Before hanging up the phone, my mother says to me hopefully, “You’ll go there and understand how to be Chinese.” It is 8 a.m., I am at Portland International Airport, I am half-asleep, and I have absolutely no idea what she’s talking about. I say goodbye, then head to the gate for the 11-hour flight which will take me and my Reed classmates to China.
In a mixed-race family (Chinese mother, Jewish father), the need to be understood is dire. Evidently, over the next week, it was to be my familial responsibility to figure out Chinese culture first-hand.
During fall break, I participated in a Reed-funded trip to the Shanghai Biennale with art history professor Lisa Claypool and two of her classes—Art in Contemporary China (ART 395) and Body Language (ART 426). The Biennale is an international art exhibition, and during our week in China we planned to look at work from the Biennale as well as that by local artists. We had six days, 21 students, three professors, and only five Chinese speakers among us.
By the end of the first day, we had all figured out that getting lost, left behind, or stranded waiting for a cab was an educational hazard of the trip. Without language skills, simple tasks such as asking for directions or reading a street sign become tricky. Some of my classmates had an even harder time, trying to figure out whether our food contained meat, pork, or dairy. My strategy was to stick with the group, eat without complaining, and make sure there was always a Chinese speaker around me.
As a group, we saw sites such as the Shanghai Art Museum (where the Biennale took place), the Yu Yuan Gardens, and Moganshan Art Center (an artist colony). During the week, I also visited restaurants, clubs, and Shanghai’s only sex museum. I received a blind massage, found a dedicated group of swing dancers, visited a swank gallery opening, and browsed through an entire mall of Diesel, DKNY, Ralph Lauren, and Puma knock-offs.
We didn’t stay at an ultra-modern Western hotel chain, like many Americans probably would if they came to Shanghai. Instead, professor Claypool opted for the historical experience at the Peace Hotel. It was constructed in 1929 in the Gothic style of the Chicago School, and its small European elevators, rooftop bar, and aging varnished wood exude an antique air. We received daily information in the glass-and-marble lobby, while steady rhythms poured out of the hotel’s “Old Jazz Bar.” The all-Chinese five-piece band played American standards of the ’30s and ’40s—Gershwin and Berlin and Porter. The musicians churned out the tunes like a rundown military marching band.
Much of the artwork from the Biennale demonstrated a clear criticism of China’s rapid transition from totalitarian communism to Western-style capitalism. Issues such as memory, authenticity, and transformation were brought up over and over again. Some artists dealt with the year’s theme—“Hyper-design”—and created high-tech objects and living spaces for the inevitably crowded and polluted future. Popular media ranged from photography to installation sculpture and film; there was little drawing or painting on display.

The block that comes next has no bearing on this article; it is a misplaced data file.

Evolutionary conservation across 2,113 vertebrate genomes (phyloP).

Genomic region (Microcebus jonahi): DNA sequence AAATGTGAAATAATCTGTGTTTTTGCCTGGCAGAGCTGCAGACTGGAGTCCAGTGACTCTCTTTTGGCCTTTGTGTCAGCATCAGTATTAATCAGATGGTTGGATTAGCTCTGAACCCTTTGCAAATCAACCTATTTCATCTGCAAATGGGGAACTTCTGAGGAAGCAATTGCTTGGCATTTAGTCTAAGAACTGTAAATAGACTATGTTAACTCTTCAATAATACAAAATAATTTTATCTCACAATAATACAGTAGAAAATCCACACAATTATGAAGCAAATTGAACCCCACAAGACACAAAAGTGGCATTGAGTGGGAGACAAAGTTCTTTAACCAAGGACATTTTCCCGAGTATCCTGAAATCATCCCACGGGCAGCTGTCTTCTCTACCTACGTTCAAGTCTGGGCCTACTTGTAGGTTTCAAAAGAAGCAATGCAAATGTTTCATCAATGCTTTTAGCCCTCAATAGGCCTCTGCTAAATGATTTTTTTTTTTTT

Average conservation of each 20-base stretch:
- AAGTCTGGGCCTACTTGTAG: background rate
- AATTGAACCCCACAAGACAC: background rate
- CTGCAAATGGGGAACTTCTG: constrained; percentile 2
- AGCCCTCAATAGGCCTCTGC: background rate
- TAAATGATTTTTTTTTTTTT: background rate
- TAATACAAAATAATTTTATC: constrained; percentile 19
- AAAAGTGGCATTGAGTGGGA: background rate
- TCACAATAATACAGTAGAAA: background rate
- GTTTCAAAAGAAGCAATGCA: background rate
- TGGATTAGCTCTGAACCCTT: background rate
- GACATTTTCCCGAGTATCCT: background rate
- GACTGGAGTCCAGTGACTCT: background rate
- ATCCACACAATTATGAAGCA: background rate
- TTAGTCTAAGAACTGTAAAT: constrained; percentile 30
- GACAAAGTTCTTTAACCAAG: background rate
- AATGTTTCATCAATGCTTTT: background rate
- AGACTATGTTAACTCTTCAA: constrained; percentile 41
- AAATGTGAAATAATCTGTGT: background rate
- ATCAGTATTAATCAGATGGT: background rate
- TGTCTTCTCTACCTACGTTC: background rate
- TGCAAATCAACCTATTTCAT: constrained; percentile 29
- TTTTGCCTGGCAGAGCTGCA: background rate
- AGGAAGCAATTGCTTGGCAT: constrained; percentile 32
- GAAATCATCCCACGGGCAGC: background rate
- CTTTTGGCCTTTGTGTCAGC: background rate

In the artist colonies we visited, the work exhibited less criticism and reflected internationalism in the Chinese art market. The audience for China’s art scene is almost entirely Western, and that affects the work. Some studios were dark, small, without division between creative and exhibition space. Others, owned and run by Westerners, had clean white walls, lots of open space, and fashionably dressed receptionists. I had the opportunity to speak to an artist through my Chinese-speaking classmate. The artist leapt into a political conversation about China’s cultural and environmental problems, complaining about the declining water quality in his home village, and leaving us—three privileged and well-educated American college students—with little to say.
As a cultural experience, the trip exposed me to how American culture is absorbed in industrializing countries. In China, anything Western is taken to the extreme. Pizza Hut employees dress like wizards in a Harry Potter movie, complete with capes and pointy hats; at McDonald’s, they’re all cowboys. Ads for American products are highly eroticized—dimly-lit glowing bodies sell toothpaste, face cream, and Big Macs.
The Western obsession in China is hard to take, especially coming from Portland, where billboard regulations and limits on development keep the city from being visually overrun by mass-commercialization. Everywhere we went in China, we were flocked by street vendors selling knock-off designer bags, shoes, and jeans. They would wait until you opened the cab door to push products in your face and yell “Shoes! Bag!” By the end of the trip, I was wondering what those vendors and cowboy-clad McDonald’s employees thought about us. If they had known I was half-Chinese, that my mother fled to Taiwan from Communist China, that I was only one generation away from Mao’s rule, would they act any differently? I realized that my experience in the States was irreconcilably different from that of a 21-year-old Chinese college student.
While waiting in the Shanghai airport for the long trip home, I thought about what my mother had said. There was no way for me to learn about being Chinese in China. Looking very Caucasian myself, I was treated as a Westerner and therefore taken for a wealthy, shopping-crazed foreigner. I left with many strong beliefs about art in China, and the future of art as China continues to modernize. I can say that I’ve experienced China, now—through Western eyes.
—Gabriella Cook ’07